THE events of every passing year add resonance to ”A Raisin in the Sun,” Lorraine Hansberry’s play about a black family in Chicago in the 1950’s. It is as if history is conspiring to insure that the play will be a classic. And the 10 to 15 minutes of dialogue in the original that has been dropped from performance versions since the play opened on Broadway in 1959 and that is restored in the revival by the Roundabout Theatre Company make ”Raisin” seem more original, and seminal, than ever. Miss Hansberry’s prescient exploration of the conflicts over race, class, roots, women’s liberation and personal values that have transformed our thinking but not our society is so powerful that the many flaws in the play are of no consequence.
There is no danger that the audience will leave any performance of ”Raisin” not enriched, but there are some conceptual and casting problems in the revival by the Roundabout Theater Company. It is hard to avoid the notion that the director, Harold Scott, approaches the play with a little too much reverence. One of the reasons ”Raisin” is unsettling is that, for all the depth of its emotions and ideas, its structure and situations are not very different from those in ordinary soap operas. This version erases some of those similarities and thus distances the play from the audience and emphasizes the sheer brain power of the dialogue at the cost of the emotional impact the play can have.
Directed: Dennis Scott
Settings: Robert M. Wierzel
Costumes: Richard F. Mays
Lighting: Jennifer Tipton
Ruth Younger – Mary Alice
Travis Younger – Troy Streater
Walter Lee Younger – Delroy Lindo
Beneatha Younger – Sharon Mitchell
Lena Younger – Beah Richards
Joseph Asagai – Tyrone Wilson
George Murchison – Dennis Green
Karl Lindner – Joe Ponazecki
Bobo-Mansoor Najee – Ullah
Moving Men-Tim Douglas and Courtney Vance
All this is evident in Dennis Scott’s vibrant new staging, presented under the aegis of Lloyd Richards, artistic director of the Yale Rep and the director of the original Broadway production. Avoiding the shadow of the celebrated initial cast – Sidney Poitier, Claudia McNeil, Ruby Dee, Diana Sands, Louis Gossett Jr. – Mr. Scott is both careful and caring in his concern for the values of the script and for the individuality of his actors. The company behaves as a family – loving, arguing and sharing home ground. The cast is exceptional, from Beah Richards and Mary Alice as Miss Hansberry’s iconographic exemplars of stalwart womanhood to the three young Yale drama students who play representatives of a forthcoming generation.
The play remains lodged in its period in language as well as atmosphere. However, in the breadth of her concept, the playwright was prescient, touching on such issues as black nationalism and capitalism at the same time that she links her characters to their enslaved ancestors. On stage we meet three interwoven generations of Youngers, a black family in Chicago. Through the memories of the matriarchal grandmother, Lena, and through the rising consciousness of her granddaughter, the vision becomes a historical vista.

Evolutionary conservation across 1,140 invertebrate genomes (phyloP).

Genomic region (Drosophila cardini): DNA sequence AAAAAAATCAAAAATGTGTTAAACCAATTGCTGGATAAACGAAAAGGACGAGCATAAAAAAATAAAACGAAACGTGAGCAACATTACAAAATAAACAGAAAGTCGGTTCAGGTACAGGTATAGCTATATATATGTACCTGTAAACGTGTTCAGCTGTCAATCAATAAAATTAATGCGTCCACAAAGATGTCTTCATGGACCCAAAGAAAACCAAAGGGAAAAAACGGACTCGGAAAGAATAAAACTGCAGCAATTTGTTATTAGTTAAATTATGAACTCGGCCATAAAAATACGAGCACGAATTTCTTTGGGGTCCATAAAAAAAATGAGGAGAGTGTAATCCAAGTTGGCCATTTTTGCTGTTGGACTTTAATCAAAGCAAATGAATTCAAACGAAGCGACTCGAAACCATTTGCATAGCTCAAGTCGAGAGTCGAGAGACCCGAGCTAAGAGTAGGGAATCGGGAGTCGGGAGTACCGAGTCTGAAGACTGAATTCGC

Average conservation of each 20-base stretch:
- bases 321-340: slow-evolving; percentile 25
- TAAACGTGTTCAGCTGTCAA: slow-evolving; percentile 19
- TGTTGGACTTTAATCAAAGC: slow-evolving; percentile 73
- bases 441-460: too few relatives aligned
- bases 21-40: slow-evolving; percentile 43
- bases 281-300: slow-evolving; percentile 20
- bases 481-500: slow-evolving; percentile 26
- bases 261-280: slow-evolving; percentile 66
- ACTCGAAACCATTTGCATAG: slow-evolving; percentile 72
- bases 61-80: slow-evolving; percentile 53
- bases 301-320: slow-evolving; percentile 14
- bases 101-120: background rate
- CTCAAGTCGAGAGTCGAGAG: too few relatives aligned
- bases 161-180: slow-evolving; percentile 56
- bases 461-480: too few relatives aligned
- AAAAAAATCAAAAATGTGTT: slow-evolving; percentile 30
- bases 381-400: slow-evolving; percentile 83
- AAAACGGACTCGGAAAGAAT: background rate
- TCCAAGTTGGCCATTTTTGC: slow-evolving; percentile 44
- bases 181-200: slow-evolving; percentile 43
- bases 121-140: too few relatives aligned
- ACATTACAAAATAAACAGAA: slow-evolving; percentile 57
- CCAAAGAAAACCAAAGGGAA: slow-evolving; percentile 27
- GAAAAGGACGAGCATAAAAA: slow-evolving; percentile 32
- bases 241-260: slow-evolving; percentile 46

The artistic symbiosis of the actors, the director and the late author carries the play past occasional sermonizing into an area of theatrical concord. In revival, ”A Raisin in the Sun” is a heartening experience, intimately observed and communicated with integrity. At the end of the evening, one can share the elation first felt a quarter of a century ago when Miss Hansberry made her debut as a new but fully formed playwright.
Adams Memorial Theatre
Director: Jack Hofsiss
Set Designer: Michael McGarty
Costume Designer: Karen Perry
Lighting Designer: Rui Rita
Sound Designer: Matthew Spiro
Ruth – Viola Davis
Bobo – Joseph Edward
Beneatha – Kimberly Elise
Lena – Gloria Foster
Joseph Asagai – Dion Graham
Karl Linder – Peter Maloney
Walter Lee – Ruben Santiago-Hudson
George – Donn Swaby
Moving Men: Andrew Coutermarsh, Andrew Leeds, Rey Lucas and Ivan mcClellan
Gospel Singers: Gina Coleman, Joseph Edward, Andrew Coutermarsh, Mya Fisher and Rey Lucas
This friction, which is given such visceral immediacy here, is the motor of Hansberry’s play and what has kept it alive long after many critics would have consigned it to the junk heap of the embarrassingly dated. In a sense, the form and structure of ”A Raisin in the Sun” are not unlike Lena herself: old-fashioned, sentimental and so domestic that it is hard to think of a scene in which a dish isn’t being washed or some laundry being ironed or folded.
But within the sturdy, kitchen-sink context there are other elements, more combustible and dynamic, that match the anxious, angry temperament of Walter Lee. Windows keep popping open in this ostensibly closed universe, admitting subversive breezes and affording larger views. Mr. Hofsiss’s production doesn’t always find the natural flow to accommodate the opposing currents of ”Raisin,” but the production still tugs at the heart.
As the out-of-fashion kitchen sink style does not weaken the power and pertinence of Hansberry’s play, neither do the shortcomings of this new production at Williamstown. While not trivial, neither are they unmitigated disasters. The claustrophobic realism of the family’s Chicago tenement remains as a potent symbol of their compressed and deferred dreams. By building a more impressionist second tier set, director Jack Hofsiss has added an interesting stab at musically linking the characters on the main set to their culture while also providing a breather from the heated dialogue in the living room below. The designers have ably supported his vision and the gospel singers who provide these between scenes mini-concerts on the darkly lit second stage are wonderful. However, while the concept of these gospel interludes is not without merit and aptness (in his adaptation of Hansberry’s To Be Young Gifted and Black, a her fomer husband Robert Nemiroff also interspersed pieces of her work with musical fragments), when incidental music stops being incidental it tends to be intrusive, detracting from the buildup of the play’s emotional structure.